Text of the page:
I should have copyrighted it. Then Jim Nantz and everone else would have to go through Fort Worth, Tex., to use it.
Masters Sunday was a feast of brilliant golf shots and clutch putting strokes, to be sure, and it was obviously the confirmation of Mickelson, but it needs to be said that the public couldn't have lost no matter who won, Phil or Ernie. Which is why it was so memorable, so historic.
It came down to a battle between the other two best players in the world today. The battle of the anti-Tigers.
What to compare it with?
I can think of only three prior occasions that encouraged me to hop around and holler, "Smote my forehead!"
The first that comes to mind is 1960, when the last round began with as gaudy a leader board as you could wish for. Arnold Palmer, the same one who retired again at this year's Masters, led by a stroke, followed by five illustrious names: Ben Hogan, Julius Boros, Billy Casper, Dow Finsterwald and Ken Venturi.
Slowly it evolved into a Palmer-Venturi conflict, and when Ken reached the clubhouse with a final-round 70 — on a rugged, windy day when no one shot in the 60s — he looked like the sure winner, and everybody was happy about it, seeing as how he'd been a cruel loser in '56 and '58.
But that's when Arnold birdied the last two holes to nip Venturi by a stroke — when Arnold started becoming the guy who brought tears to the eyes of so many fans — and eventually himself — as he made his last competitive trudge at the Masters on Friday. On Thursday morning upstairs in the clubhouse grill I told him I'd already had my Masters thrill: I'd just seen 20 people do the gallery deal around him as he was getting out of his car. He did laugh.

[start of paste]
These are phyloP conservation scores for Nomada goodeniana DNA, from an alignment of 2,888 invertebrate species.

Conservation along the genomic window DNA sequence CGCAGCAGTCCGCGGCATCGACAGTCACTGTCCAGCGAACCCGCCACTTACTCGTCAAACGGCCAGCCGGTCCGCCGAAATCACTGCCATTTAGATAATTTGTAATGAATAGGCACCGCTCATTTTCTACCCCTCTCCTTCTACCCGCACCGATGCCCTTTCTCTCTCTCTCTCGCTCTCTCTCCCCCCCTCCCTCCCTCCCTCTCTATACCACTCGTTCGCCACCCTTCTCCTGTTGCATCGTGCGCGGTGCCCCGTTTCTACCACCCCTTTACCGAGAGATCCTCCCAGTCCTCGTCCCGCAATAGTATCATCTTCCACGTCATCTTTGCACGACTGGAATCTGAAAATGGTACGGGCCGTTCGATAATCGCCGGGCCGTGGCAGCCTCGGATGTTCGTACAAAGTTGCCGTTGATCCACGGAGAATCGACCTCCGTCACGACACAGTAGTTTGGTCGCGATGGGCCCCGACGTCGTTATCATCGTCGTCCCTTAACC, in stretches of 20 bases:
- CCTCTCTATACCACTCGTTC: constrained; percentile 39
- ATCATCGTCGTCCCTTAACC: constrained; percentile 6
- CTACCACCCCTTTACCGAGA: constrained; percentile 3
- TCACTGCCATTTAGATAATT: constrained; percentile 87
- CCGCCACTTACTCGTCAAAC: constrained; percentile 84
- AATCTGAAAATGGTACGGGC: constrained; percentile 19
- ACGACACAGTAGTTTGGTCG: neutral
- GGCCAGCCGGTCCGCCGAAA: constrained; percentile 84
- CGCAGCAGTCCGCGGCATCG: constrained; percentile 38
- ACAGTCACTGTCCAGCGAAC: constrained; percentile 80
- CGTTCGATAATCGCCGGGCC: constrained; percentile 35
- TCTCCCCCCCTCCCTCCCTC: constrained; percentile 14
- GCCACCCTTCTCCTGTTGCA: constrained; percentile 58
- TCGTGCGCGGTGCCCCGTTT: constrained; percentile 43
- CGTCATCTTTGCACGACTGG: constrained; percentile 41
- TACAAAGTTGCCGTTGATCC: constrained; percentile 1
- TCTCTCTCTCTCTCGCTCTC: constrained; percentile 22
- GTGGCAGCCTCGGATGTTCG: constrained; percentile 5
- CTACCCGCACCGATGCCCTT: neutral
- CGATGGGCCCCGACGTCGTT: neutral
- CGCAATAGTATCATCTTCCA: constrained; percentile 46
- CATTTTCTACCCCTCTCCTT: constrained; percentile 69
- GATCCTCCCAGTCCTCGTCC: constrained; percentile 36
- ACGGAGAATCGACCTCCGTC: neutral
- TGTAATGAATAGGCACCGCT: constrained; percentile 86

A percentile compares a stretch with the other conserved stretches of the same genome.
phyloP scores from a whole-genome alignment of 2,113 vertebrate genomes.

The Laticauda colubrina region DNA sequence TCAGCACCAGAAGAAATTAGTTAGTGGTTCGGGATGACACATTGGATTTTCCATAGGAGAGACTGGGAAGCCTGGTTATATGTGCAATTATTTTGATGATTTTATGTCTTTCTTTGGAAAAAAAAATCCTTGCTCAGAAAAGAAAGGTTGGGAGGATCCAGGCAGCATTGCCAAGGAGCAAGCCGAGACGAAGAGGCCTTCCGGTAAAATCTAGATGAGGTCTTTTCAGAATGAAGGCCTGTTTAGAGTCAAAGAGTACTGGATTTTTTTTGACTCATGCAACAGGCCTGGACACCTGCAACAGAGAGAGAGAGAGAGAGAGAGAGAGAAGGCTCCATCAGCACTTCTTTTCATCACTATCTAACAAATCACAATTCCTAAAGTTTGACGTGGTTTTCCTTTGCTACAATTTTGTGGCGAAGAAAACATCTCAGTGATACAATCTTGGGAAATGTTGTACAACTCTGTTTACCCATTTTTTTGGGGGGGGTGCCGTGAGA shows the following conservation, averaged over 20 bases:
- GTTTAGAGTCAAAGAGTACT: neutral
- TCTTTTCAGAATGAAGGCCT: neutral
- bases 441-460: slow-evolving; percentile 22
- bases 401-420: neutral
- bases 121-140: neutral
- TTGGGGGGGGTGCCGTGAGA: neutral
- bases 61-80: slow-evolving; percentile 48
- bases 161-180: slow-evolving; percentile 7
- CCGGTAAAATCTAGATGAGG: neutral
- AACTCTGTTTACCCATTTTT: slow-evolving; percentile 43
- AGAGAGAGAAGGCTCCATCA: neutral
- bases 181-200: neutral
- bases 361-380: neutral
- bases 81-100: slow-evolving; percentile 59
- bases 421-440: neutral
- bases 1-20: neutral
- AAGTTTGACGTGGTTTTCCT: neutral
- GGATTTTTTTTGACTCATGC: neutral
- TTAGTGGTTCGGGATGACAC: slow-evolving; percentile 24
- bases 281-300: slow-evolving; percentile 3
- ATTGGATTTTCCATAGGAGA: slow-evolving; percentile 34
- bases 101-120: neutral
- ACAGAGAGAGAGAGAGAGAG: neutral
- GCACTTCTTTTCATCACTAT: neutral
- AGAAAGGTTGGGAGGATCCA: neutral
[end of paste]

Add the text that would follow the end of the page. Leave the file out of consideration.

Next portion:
Second, consider 1975. That was the year Jack Nicklaus, Johnny Miller and Tom Weiskopf, all at the peak of their powers, came roaring down the stretch on the final day, each one looking like the winner at times.
Jack finally put them away with his immortal 1-iron shot to the 15th and his monster birdie putt at the 16th. Although that drama ended with both Miller and Weiskopf missing putts on the final green, it was indeed a war to remember.
Third, because the criteria should be name-on-name, no lukewarms allowed, there's 1986. Nicklaus the tear-jerker that time. A 46-year-old Nicklaus firing a last-round 65 — beating Mickelson's 31 on the last nine holes by a stroke — and blowing away five glamour names: Seve Ballesteros, Greg Norman, Tom Watson, Nick Price and Tom Kite.